Offshore wind developer Ørsted has unveiled an ambitious plan, ‘SeaH2Land,’ linking GW-scale electrolysis for the production of green hydrogen to industrial demand in the Dutch-Flemish North Sea port cluster
The green hydrogen plan would use a cross-border pipeline to enable it to serve markets in the Netherlands and Belgium. Electricity required to produce renewable hydrogen would come from the build-out of large-scale offshore wind.
Industrial companies in the region including ArcelorMittal, Yara, Dow Benelux and Zeeland Refinery have pledged their support for the development of the required infrastructure to enable sustainably produced steel, ammonia, ethylene and fuels, helping the Netherlands and Belgium accelerate their carbon reduction plans.
The SeaH2Land vision includes a renewable hydrogen production facility of 1 GW, to be developed by Ørsted by 2030. The electrolysis facility for SeaH2Land would convert about 20% of the current hydrogen consumption in the region to renewable hydrogen.
The North Sea Port cluster is one of the largest production and demand centres for fossil fuel-based hydrogen in Europe. Driven by decarbonisation efforts, industrial demand in the cluster could grow to about 1M tonnes by 2050, equivalent to roughly 10 GW of electrolysis.
Ørsted proposes to connect the GW-scale electrolyser directly to a new 2-GW offshore windfarm in the Dutch sector of the North Sea. This will enable the large-scale supply of renewable electricity required to produce green hydrogen. The offshore windfarm would be built in one of the zones in the southern part of the Dutch exclusive economic zone that has already been designated for offshore wind development.
In the plan outlined by the company, the GW electrolyser would link to the pipeline system connecting large-scale consumption and production in the cluster. Yara, in consortium with Ørsted, and Zeeland Refinery, have each announced plans for mid-size renewable hydrogen production at their sites, and Dow has been exporting hydrogen to Yara since 2018 through the world’s first conversion of a gas pipeline into hydrogen.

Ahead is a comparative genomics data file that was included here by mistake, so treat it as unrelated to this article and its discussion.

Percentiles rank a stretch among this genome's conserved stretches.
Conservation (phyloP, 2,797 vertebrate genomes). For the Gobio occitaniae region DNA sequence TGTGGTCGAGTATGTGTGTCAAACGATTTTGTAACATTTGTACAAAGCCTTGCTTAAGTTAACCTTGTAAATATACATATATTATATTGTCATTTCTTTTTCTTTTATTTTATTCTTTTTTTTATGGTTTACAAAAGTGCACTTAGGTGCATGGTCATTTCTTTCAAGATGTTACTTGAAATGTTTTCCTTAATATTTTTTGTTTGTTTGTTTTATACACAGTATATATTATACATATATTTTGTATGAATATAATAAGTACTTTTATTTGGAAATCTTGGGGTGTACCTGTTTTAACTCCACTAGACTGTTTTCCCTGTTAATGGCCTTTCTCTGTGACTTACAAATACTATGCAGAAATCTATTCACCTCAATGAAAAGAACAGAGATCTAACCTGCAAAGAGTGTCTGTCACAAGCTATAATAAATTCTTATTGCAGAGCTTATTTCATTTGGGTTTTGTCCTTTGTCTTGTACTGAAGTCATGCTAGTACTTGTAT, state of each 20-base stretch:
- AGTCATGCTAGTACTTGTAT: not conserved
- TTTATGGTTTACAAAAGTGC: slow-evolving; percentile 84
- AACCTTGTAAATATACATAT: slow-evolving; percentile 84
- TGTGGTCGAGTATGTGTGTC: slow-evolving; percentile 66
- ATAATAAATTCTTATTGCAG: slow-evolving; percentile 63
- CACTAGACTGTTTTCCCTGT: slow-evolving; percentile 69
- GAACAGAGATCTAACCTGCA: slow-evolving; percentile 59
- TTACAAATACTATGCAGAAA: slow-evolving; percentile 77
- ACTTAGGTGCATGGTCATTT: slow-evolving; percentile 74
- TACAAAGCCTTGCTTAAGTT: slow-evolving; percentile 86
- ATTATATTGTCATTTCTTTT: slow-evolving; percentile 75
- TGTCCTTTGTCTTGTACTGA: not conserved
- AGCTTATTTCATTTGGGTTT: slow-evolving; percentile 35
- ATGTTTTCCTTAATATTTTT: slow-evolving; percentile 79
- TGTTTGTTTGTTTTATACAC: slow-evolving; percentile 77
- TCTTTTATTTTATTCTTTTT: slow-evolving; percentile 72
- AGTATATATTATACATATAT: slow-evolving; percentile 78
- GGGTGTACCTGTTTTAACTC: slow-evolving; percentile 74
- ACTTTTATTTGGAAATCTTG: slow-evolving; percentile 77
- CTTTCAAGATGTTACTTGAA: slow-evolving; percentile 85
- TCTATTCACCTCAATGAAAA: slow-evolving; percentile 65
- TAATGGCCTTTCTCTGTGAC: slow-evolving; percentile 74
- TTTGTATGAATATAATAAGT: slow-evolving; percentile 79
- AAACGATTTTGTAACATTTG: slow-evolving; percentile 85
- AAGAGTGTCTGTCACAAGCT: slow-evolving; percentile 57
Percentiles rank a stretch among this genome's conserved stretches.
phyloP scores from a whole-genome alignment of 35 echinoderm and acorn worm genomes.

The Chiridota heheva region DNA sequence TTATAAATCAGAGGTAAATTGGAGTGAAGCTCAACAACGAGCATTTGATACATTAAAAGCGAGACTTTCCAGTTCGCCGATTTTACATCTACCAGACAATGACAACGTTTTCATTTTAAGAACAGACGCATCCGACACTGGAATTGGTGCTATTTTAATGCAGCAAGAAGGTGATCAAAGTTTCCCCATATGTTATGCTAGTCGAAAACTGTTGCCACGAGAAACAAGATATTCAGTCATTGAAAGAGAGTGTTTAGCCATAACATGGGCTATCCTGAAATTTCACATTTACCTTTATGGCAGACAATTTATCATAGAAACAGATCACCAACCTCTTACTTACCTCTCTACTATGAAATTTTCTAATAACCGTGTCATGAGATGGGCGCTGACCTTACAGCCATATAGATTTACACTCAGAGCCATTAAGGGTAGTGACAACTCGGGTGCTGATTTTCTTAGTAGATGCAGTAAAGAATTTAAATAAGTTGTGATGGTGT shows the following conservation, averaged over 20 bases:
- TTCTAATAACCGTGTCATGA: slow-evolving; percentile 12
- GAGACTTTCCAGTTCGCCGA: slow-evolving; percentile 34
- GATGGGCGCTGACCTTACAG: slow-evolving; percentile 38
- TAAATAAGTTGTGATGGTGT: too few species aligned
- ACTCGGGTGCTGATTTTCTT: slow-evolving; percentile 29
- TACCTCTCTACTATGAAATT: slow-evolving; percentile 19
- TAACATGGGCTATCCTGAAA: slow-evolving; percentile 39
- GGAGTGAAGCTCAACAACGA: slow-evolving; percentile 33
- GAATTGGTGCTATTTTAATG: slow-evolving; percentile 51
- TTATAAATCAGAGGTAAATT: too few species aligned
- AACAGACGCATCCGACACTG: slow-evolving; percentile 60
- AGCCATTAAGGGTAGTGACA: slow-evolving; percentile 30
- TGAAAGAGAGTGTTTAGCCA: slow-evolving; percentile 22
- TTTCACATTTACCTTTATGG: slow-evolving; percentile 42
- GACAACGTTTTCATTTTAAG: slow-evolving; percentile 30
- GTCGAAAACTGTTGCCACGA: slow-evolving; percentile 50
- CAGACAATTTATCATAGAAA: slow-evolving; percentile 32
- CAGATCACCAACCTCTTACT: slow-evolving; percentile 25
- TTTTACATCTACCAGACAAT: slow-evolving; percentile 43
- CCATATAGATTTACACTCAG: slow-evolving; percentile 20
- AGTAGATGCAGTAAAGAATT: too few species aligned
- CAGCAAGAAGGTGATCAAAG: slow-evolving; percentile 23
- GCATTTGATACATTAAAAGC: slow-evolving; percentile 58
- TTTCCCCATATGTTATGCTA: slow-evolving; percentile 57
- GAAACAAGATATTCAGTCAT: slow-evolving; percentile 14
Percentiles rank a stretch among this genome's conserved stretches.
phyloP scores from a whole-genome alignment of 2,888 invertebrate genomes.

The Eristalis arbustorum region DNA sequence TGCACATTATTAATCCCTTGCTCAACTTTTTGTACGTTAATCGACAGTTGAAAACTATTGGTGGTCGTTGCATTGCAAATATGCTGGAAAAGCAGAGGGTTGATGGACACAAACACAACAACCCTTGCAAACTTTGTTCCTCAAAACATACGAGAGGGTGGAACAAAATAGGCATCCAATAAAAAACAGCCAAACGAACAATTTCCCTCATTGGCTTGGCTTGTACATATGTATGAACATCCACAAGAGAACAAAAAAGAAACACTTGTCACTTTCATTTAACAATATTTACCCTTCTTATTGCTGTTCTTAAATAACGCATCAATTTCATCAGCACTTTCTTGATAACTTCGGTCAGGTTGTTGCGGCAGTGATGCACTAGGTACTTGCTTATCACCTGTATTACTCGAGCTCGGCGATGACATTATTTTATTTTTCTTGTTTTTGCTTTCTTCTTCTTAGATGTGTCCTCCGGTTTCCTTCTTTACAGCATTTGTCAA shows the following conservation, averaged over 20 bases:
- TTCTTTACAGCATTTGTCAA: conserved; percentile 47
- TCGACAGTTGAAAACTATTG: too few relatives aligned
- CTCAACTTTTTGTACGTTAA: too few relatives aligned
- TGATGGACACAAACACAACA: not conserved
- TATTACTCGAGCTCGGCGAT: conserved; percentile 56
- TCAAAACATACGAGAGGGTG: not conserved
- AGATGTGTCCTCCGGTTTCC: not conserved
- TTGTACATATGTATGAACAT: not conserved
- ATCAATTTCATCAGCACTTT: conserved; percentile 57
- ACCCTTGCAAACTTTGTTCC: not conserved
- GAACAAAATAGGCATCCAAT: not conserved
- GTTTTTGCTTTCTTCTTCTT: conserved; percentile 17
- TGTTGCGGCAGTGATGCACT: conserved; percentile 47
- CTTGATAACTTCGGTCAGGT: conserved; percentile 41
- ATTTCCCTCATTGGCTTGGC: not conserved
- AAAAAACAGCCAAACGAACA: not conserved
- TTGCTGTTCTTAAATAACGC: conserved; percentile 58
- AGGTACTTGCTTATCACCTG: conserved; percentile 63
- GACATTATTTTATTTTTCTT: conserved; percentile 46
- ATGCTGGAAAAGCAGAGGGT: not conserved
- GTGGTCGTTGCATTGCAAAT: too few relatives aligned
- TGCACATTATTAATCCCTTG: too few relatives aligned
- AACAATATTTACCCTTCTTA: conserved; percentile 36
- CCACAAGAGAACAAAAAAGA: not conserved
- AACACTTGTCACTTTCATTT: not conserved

This network could be extended further south to ArcelorMittal beneath the Scheldt river, to the Zeeland Refinery. The strategy also foresees the extension of a 380-kV high-voltage network for the electrification needs of industry south of the river Scheldt. This would enable GW-sized electrolysis and offshore wind landing zones on both sides of the river, turning the cluster into a true energy hub.
Subject to a regulatory framework being in place, the regional network will unlock the first phase of SeaH2Land, which comprises 500 MW of electrolyser capacity. The second phase of SeaH2Land which scales the electrolyser capacity to 1 GW would need to be able to connect to a national hydrogen backbone, providing additional flexibility and storage. Several locations north and south of the river Scheldt have been identified for GW-scale electrolysis. In the meantime, several projects are being developed in the region, such as Zeeland Refinery’s planned 150-MW electrolyser, which are also to be connected to the network.
The partners in the project plan to move forward and engage in dialogue with the regulatory authorities on the framework and policies needed to support the development of renewable hydrogen linked to large-scale offshore wind and the regional infrastructure required, and conduct a feasibility study.
If the project goes ahead, Ørsted will develop the offshore windfarm and electrolyser. North Sea Port and Smart Delta Resources will take the lead in developing the regional infrastructure, working in close collaboration with transmission system operators.
Ørsted chief commercial officer and deputy group chief executive Martin Neubert said, “The Dutch-Flemish North Sea Port covers one of the largest hydrogen clusters in Europe. As the world looks to decarbonise, it’s paramount that we act now to secure the long-term competitiveness of European industry in a green economy. The SeaH2Land project outlines a clear vision and roadmap for large-scale renewable hydrogen linked to new offshore wind capacity.
“With the right framework in place, the Netherlands and Belgium can leverage the nearly unlimited power of offshore wind to significantly advance renewable hydrogen as a true European industrial success story.”
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